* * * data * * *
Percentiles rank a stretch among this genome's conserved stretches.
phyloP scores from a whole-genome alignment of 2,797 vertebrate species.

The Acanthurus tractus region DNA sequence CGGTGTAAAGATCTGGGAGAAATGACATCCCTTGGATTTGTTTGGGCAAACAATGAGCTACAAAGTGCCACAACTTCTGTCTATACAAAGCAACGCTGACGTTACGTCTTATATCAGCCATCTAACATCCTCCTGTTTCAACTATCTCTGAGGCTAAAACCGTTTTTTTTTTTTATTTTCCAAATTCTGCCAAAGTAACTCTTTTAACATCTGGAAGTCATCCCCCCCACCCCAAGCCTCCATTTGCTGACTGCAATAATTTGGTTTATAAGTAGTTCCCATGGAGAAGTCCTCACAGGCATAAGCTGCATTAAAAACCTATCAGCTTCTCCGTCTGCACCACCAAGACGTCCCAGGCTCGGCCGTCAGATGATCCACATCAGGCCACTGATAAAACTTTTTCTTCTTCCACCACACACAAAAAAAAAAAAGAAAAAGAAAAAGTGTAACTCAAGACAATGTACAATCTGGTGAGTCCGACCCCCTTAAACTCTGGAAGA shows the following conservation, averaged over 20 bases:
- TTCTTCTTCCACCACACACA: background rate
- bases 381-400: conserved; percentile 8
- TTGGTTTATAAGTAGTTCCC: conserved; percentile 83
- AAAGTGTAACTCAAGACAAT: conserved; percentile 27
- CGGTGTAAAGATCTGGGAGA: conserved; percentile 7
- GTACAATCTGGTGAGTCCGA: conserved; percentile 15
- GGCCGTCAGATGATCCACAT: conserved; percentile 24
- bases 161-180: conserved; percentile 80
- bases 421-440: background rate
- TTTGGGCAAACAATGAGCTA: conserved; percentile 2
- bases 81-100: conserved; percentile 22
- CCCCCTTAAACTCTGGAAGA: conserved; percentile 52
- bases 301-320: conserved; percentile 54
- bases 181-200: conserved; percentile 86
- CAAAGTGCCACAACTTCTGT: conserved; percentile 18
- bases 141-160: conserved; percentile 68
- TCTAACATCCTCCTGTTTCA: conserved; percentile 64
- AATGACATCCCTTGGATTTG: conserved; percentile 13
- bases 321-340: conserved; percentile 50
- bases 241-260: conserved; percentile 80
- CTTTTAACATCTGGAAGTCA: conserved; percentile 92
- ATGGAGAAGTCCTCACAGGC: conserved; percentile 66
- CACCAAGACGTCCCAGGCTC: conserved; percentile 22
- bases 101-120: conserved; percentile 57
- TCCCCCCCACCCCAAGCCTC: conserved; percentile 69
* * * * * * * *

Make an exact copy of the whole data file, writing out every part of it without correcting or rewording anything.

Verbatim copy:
Percentiles rank a stretch among this genome's conserved stretches.
phyloP scores from a whole-genome alignment of 2,797 vertebrate species.

The Acanthurus tractus region DNA sequence CGGTGTAAAGATCTGGGAGAAATGACATCCCTTGGATTTGTTTGGGCAAACAATGAGCTACAAAGTGCCACAACTTCTGTCTATACAAAGCAACGCTGACGTTACGTCTTATATCAGCCATCTAACATCCTCCTGTTTCAACTATCTCTGAGGCTAAAACCGTTTTTTTTTTTTATTTTCCAAATTCTGCCAAAGTAACTCTTTTAACATCTGGAAGTCATCCCCCCCACCCCAAGCCTCCATTTGCTGACTGCAATAATTTGGTTTATAAGTAGTTCCCATGGAGAAGTCCTCACAGGCATAAGCTGCATTAAAAACCTATCAGCTTCTCCGTCTGCACCACCAAGACGTCCCAGGCTCGGCCGTCAGATGATCCACATCAGGCCACTGATAAAACTTTTTCTTCTTCCACCACACACAAAAAAAAAAAAGAAAAAGAAAAAGTGTAACTCAAGACAATGTACAATCTGGTGAGTCCGACCCCCTTAAACTCTGGAAGA shows the following conservation, averaged over 20 bases:
- TTCTTCTTCCACCACACACA: background rate
- bases 381-400: conserved; percentile 8
- TTGGTTTATAAGTAGTTCCC: conserved; percentile 83
- AAAGTGTAACTCAAGACAAT: conserved; percentile 27
- CGGTGTAAAGATCTGGGAGA: conserved; percentile 7
- GTACAATCTGGTGAGTCCGA: conserved; percentile 15
- GGCCGTCAGATGATCCACAT: conserved; percentile 24
- bases 161-180: conserved; percentile 80
- bases 421-440: background rate
- TTTGGGCAAACAATGAGCTA: conserved; percentile 2
- bases 81-100: conserved; percentile 22
- CCCCCTTAAACTCTGGAAGA: conserved; percentile 52
- bases 301-320: conserved; percentile 54
- bases 181-200: conserved; percentile 86
- CAAAGTGCCACAACTTCTGT: conserved; percentile 18
- bases 141-160: conserved; percentile 68
- TCTAACATCCTCCTGTTTCA: conserved; percentile 64
- AATGACATCCCTTGGATTTG: conserved; percentile 13
- bases 321-340: conserved; percentile 50
- bases 241-260: conserved; percentile 80
- CTTTTAACATCTGGAAGTCA: conserved; percentile 92
- ATGGAGAAGTCCTCACAGGC: conserved; percentile 66
- CACCAAGACGTCCCAGGCTC: conserved; percentile 22
- bases 101-120: conserved; percentile 57
- TCCCCCCCACCCCAAGCCTC: conserved; percentile 69